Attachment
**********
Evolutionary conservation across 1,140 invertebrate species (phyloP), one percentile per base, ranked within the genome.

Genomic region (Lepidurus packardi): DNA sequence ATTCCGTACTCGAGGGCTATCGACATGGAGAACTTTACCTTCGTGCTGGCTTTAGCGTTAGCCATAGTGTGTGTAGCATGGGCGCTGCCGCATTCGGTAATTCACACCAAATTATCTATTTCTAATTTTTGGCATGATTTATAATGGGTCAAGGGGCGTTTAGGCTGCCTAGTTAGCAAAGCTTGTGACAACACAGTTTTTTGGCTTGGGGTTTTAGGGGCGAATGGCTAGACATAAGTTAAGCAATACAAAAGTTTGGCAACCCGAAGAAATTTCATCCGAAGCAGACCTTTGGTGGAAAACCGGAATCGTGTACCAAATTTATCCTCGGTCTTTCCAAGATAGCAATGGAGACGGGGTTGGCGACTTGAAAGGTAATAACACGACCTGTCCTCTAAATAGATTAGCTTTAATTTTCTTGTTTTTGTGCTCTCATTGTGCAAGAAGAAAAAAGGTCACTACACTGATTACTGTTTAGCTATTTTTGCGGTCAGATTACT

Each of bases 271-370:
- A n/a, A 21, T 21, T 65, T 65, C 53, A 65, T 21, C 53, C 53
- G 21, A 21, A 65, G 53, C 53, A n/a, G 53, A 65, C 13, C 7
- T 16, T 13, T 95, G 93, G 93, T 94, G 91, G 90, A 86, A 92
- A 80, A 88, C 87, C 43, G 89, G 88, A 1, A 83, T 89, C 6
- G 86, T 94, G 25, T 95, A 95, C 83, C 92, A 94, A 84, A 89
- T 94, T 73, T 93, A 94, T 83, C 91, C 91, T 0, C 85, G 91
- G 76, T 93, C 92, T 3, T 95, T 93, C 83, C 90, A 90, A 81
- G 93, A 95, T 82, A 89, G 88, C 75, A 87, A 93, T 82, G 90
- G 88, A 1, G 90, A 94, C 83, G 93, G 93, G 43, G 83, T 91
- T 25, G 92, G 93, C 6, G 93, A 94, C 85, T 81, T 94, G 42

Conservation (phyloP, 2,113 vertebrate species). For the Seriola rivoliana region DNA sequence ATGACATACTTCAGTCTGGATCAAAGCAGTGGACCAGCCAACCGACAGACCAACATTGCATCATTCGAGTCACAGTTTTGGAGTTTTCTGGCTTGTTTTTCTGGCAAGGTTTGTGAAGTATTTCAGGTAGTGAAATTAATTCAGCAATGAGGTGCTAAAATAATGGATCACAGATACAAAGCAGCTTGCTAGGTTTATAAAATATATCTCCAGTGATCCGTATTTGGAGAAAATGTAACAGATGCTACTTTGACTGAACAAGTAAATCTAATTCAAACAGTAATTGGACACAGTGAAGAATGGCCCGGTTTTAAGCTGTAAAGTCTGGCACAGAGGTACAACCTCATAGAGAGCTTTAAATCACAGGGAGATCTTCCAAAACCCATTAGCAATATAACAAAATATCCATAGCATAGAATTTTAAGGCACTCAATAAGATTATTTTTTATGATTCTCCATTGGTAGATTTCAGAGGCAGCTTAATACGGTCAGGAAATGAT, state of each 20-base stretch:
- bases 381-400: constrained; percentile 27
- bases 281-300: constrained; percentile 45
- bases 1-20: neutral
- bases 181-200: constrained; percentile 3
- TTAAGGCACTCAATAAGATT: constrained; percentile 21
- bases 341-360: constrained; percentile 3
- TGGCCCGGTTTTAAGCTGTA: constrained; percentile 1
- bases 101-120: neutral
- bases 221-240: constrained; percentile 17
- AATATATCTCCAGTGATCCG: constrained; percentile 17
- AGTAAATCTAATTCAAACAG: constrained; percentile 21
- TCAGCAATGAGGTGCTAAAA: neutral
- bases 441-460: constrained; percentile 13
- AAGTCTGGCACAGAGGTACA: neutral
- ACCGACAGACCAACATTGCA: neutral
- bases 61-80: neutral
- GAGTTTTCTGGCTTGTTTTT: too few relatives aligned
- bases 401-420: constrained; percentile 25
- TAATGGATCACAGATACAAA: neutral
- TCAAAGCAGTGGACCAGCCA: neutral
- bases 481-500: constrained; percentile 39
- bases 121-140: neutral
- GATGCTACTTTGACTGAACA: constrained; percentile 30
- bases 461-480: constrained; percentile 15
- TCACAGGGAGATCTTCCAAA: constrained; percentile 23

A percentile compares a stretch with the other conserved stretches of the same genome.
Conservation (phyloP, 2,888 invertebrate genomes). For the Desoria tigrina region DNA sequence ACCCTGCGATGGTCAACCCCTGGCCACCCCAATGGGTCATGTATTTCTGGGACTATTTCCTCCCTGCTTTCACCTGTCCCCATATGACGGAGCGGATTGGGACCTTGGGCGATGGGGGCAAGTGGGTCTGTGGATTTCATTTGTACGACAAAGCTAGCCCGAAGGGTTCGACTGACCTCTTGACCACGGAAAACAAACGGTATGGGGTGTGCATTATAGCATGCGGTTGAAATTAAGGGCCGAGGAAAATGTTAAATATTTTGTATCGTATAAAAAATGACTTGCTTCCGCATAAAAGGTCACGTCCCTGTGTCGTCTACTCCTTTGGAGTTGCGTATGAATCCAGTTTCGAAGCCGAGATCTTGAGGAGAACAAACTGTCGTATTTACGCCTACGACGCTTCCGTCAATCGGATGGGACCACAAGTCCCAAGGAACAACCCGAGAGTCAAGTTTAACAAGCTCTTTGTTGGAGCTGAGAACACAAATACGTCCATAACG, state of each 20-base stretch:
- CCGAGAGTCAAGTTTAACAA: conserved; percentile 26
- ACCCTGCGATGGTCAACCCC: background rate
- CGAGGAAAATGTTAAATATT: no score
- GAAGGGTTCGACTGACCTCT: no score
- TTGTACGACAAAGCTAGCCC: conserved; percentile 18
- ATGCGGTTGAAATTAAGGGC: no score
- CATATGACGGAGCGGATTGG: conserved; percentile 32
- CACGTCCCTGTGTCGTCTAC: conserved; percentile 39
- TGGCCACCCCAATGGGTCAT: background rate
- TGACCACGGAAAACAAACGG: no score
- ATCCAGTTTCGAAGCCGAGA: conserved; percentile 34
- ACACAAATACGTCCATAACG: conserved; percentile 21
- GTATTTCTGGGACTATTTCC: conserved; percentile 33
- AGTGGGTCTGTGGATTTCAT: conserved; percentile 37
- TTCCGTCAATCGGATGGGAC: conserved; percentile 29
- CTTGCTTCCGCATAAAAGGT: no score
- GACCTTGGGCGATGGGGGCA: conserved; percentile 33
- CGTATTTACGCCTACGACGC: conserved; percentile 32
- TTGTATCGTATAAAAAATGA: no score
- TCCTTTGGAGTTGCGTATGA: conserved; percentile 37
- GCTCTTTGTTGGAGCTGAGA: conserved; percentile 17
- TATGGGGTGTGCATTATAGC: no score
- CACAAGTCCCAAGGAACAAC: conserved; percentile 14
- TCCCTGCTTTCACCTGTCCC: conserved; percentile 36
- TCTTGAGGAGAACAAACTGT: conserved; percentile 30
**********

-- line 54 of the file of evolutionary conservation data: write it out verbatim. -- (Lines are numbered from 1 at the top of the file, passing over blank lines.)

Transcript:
- GTATTTCTGGGACTATTTCC: conserved; percentile 33